Inspired by the words of Dana Brand, in his recent post telling about going to see batting practice at Chez Amazin', I bring you this generic memory from my days at Shea.
I don't remember exactly when I discovered batting practice. I don't know how I did either. It was some time in the late 1990s, maybe 1997 or 1998. It always seemed to appeal to me because I was a Mets fan who wanted to get up close and get autographs. Something about that back then was fun. You could hear the players joking around. You could really hear the crack of the bad when Mike Piazza got in the box. You could stand just behind the Mets dugout, touching the top of it, as I often did when I went.
From the dugout, players would pass right by you before disappearing into the abyss below. David Wright, Robin Ventura, Julio Franco. They all walked past. So did so many others. Some would stop and sign when you asked. Others said to hang on because they had to go hit or taking fielding practice. Some would come back, others wouldn't, and sometimes you'd be gone trying to get an autograph from somewhere else.
It was a time to be around some real fans. Those pushing and shoving, sometimes, to get to the front of the line to see that it wasn't Piazza who was signing. Others just wanted to get down that close because they never had before, or they knew that they'd never be able to sit that close when we all knew these were season tickets and we couldn't have them. For me, it was a little of everything. I only got to sit down there once. That post is coming tomorrow.
Ya, batting practice was fun. Shea had the music going. There was still daylight before a night game. Or it was just early in the morning for an afternoon game. Back in the days when I started going early, there wasn't as much separation between the field and stands. I don't remember the photo box being such a separation as it was towards the end. The dugout didn't have that railing and screen in front like they all do today. Players weren't physically forced to enter/exit the dugout through the two openings left, which would limit the good places to stand to get autographs.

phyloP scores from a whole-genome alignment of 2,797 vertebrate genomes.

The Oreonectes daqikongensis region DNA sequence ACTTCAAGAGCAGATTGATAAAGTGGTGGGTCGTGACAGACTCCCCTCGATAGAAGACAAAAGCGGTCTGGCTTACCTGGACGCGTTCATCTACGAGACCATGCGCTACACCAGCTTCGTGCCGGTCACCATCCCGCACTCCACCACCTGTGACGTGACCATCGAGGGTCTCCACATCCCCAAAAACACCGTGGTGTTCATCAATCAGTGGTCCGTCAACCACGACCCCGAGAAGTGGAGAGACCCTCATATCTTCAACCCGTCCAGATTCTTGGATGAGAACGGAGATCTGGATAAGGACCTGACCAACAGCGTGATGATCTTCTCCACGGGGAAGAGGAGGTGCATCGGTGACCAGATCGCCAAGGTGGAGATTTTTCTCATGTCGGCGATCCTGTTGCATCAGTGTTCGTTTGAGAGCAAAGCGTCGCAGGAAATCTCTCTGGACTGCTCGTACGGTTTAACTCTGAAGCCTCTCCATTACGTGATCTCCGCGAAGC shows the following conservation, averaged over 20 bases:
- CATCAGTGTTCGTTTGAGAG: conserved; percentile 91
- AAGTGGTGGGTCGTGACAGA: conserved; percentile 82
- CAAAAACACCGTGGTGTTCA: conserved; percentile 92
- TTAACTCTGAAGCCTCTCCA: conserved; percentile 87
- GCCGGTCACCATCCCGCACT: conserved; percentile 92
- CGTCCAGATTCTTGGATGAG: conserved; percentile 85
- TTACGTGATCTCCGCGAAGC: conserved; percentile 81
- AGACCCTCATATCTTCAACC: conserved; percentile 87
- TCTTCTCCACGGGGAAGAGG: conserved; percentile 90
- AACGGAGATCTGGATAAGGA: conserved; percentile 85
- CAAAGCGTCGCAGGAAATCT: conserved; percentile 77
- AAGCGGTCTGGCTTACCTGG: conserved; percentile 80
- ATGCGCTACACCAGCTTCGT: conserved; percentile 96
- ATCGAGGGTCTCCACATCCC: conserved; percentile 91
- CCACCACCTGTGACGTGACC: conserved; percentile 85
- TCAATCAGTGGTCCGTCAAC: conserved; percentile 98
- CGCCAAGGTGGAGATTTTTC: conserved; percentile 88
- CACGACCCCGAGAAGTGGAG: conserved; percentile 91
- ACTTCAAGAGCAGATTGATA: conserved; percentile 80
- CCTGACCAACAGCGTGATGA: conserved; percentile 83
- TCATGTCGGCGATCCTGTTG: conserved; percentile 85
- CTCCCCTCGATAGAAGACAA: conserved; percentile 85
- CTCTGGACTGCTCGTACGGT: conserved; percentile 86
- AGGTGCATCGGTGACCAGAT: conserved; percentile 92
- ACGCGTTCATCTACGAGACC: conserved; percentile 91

The foul lines didn't have that extra section of off-limits premium seats until a few years ago. That really limited what you could do. I remember in the great 1999 season, I went to quite a few games, maybe 9 or 10. That's a lot for me to go to. Some of the fondest memories I have about going to Shea weren't the games I saw that year, but being at BP. I got Piazza's autograph behind the dugout and almost gave myself a hernia trying to reach and get my program back.
There was one or two times where I could hang out with Bobby V and some other fans just past the camera well along the foul line. He was always good about doing that and joked with us. Al Leiter was great too (of course, not on the days he pitched). I was hanging out in the RF corner with him and some fans after he had pitched the night before. It was that game in the final week of the season where he kept the Mets alive by beating Atlanta, and Yoshii was pitching that day (the game I went to). Al's just loose as can be at that point, hanging out with us, and he tells us "don't boo Yoshii every time he has a 3-ball count".
Sometimes, you'd get screaming line drives right down the line that you could reach over and grab bouncing off the dirt. I have a couple BP balls from that season alone.
Some of that fun fell away in the last few years of Shea, with all the obstructions and the new attitude brought on by Willie Randolph and Omar Minaya. Now we're all forced to be down the foul line where the obstructions are built-in at the new park. The fun days are now just fading memories.